When therapeutic goals are addressed in the home and classroom, the need for services can be reduce and academic outcomes can be improved. It is not uncommon for a speech-language pathologist to see a student in individual or group settings using therapy materials chosen solely with the child’s goals in mind. While this paradigm works well for a handful of students, greater gains can be made when therapy aligns to the classroom goals and when parents can interact with their child based on what they bring home from school.
Why is using curriculum-based themes important to speech pathologists?
Research indicates that most children receiving speech-languages in school spend just 3% of an academic day with that support. That means that the majority of her time is spent with her parents and her teacher. Conversely, we know that the more ways (multi-modal) and times (opportunities) a child has to practice a skill that she is learning, the more successful she will be.
By using the classroom themes we not only access the vocabulary rich of the classroom, we provide a way for the child to practice her newly acquired communication skills on a topic she is familiar with and provide more opportunities for successful contributions in the classroom. Plus, the homework that goes home provides greater communication opportunities on each theme through interactions with parents.
Distribution of time over a student’s week
And to bring the point home further, here is collective research and information on why parent and teacher involvement is critical.
Why Teacher Involvement is Critical
- Children spend the majority of their time with teachers and parents and only a small fraction of their time with speech pathologists.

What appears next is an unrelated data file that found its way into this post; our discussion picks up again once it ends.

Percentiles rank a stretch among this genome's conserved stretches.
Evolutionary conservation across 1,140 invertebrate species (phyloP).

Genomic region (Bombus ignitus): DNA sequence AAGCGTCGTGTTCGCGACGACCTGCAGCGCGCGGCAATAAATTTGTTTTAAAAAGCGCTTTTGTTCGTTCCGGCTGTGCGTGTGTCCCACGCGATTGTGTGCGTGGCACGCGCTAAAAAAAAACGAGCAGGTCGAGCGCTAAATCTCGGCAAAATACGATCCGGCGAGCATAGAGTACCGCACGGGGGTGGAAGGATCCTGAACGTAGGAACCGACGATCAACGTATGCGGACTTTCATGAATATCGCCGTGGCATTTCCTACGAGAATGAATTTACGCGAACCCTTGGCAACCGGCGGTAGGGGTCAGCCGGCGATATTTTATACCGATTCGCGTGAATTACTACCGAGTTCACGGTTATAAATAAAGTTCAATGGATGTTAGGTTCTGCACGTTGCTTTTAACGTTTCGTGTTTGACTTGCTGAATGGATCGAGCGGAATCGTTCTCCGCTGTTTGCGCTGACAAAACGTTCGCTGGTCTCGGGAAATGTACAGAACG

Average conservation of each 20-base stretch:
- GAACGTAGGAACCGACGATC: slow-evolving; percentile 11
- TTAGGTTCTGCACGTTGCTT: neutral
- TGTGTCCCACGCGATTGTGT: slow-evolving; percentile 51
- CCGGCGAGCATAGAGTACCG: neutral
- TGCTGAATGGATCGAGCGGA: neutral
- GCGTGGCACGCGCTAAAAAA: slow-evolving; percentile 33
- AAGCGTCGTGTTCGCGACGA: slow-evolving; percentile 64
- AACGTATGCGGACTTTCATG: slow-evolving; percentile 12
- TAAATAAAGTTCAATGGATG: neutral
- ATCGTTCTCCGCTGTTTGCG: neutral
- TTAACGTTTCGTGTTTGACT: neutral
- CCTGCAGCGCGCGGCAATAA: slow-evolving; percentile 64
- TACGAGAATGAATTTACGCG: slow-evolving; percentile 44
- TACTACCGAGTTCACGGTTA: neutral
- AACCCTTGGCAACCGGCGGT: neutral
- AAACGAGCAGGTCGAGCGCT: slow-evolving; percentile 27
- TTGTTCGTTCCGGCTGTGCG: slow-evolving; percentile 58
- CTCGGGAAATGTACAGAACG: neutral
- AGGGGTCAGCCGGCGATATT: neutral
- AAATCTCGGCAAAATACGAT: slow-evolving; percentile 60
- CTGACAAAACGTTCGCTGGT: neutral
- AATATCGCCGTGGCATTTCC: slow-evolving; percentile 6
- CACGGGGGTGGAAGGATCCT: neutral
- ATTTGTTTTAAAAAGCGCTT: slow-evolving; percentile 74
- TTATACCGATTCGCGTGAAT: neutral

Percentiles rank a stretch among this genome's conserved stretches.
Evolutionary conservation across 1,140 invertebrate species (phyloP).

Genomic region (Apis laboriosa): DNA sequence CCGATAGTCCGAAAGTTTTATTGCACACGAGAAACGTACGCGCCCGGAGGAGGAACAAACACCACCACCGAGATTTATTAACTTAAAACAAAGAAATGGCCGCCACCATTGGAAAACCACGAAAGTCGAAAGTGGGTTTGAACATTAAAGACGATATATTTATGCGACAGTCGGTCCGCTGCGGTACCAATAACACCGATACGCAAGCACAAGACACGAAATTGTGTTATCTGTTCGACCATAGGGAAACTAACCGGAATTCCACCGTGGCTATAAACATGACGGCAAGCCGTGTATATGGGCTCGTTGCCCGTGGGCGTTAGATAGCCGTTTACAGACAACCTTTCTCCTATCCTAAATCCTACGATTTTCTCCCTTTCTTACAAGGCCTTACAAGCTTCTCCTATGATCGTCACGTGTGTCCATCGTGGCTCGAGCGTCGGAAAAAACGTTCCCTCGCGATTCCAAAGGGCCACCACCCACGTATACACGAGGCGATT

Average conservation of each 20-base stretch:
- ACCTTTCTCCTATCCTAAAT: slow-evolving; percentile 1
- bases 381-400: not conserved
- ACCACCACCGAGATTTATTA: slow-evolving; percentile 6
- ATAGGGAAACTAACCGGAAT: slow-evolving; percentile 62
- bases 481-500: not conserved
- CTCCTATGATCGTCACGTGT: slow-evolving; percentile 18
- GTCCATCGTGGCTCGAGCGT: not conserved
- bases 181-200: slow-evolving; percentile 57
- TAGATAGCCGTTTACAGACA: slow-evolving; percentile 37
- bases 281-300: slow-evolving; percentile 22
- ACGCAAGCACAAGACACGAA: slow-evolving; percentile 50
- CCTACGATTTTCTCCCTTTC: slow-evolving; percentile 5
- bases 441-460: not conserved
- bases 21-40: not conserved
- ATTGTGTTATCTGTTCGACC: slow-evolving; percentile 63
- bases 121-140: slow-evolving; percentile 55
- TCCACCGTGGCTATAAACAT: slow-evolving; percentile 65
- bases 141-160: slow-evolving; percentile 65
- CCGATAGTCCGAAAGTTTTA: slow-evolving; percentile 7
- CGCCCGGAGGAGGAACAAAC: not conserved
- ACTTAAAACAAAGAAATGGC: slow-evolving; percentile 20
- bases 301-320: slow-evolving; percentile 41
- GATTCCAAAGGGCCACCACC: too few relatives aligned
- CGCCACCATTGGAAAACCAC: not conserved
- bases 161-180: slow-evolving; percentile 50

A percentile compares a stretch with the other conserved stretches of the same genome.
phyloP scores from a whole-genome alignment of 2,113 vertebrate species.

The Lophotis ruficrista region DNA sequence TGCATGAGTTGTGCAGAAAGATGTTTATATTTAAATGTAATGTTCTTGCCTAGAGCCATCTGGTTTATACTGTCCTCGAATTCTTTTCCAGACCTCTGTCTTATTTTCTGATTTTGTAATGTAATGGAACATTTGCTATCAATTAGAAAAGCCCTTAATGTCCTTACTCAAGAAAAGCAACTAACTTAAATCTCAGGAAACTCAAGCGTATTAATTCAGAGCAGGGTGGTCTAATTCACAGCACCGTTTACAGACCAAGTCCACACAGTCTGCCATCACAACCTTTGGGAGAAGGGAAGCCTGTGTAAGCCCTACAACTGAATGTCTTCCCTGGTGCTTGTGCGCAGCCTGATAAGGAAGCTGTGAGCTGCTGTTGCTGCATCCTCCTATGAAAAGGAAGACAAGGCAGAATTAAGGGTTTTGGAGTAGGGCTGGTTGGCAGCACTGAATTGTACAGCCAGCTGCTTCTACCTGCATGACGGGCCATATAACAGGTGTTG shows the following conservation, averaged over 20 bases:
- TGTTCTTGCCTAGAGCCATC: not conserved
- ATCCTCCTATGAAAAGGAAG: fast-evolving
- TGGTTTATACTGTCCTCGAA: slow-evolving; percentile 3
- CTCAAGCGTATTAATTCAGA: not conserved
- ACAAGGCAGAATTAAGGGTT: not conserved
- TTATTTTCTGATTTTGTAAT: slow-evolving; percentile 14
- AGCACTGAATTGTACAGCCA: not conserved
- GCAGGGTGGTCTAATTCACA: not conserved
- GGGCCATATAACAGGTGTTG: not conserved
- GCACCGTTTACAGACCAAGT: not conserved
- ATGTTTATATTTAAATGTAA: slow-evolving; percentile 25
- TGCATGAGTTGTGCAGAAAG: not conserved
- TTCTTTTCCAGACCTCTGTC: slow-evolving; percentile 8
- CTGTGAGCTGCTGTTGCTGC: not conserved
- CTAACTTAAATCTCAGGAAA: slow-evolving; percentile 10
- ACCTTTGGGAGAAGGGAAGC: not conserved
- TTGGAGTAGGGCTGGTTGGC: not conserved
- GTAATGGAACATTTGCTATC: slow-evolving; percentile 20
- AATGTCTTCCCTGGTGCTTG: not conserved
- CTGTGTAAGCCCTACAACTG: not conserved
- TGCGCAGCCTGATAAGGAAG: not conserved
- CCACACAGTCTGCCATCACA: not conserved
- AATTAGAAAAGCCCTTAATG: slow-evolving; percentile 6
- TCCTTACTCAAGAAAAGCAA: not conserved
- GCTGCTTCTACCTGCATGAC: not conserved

- The value that your student places on what you are teaching dramatically increases when the same words are used by their primary communicative partners.
- Frequency and consistency are two important principles that are achieved when parents, teachers, and SLPs focus on the same topic.
- Teacher buy-in and opportunities for them to work on your student’s goals are greatly enhanced when you align therapy to curriculum.
Why Parent Involvement is Critical
- Parents are the most consistent language models in their children’s lives and are their first teachers.
- Parents use of language-based strategies leads to greater receptive vocabulary at 12 years of age (Beckwith & Cohen, 1989).
- Mother’s use of labeling and increased periods of interaction lead to increases in receptive vocabulary and greater expansion of expression in older children (Tomasello & Farrar, 1986).
- Participation by fathers in early childhood programs has been shown to be beneficial to the child, father and other family members (Frey, Fewell, & Vadasy, 1989; Krauss, 1993).
- Parent empowerment leads to self-efficacy or the belief that they can make a difference in their child’s development (Dempsey & Dunst, 2004).
- When families are involved in the intervention process, language enrichment is ongoing rather than during “therapy” only (Rosetti, 2006).
Choose therapy themes that match the content of the class.
Email teachers to identify which themes or content they are working on each week. For older students, you can have them bring their backpack and agenda planner to class so that you can see which topics they will soon be covering in English, history, social studies, and science.
For younger students, create materials to address the main academic topics. Add to these topics year after year until you have a collection of curriculum-based materials of your own.
|Days of the Week||Growing Things||Celebration|
|Physical Me||Food and Nutrition||Spring|
|Family||Sound and Movement||Real and Make Believe|
|Pets||Community Workers||Zoo Animals|
|Opposites||Traditional Tales||Farm Animals|
|Color/Shape/Size||Cowgirls and Cowboys||Ocean Life|
|Things that go together||Transportation||Big Things|
|Under Construction||Travel||Summer Fun|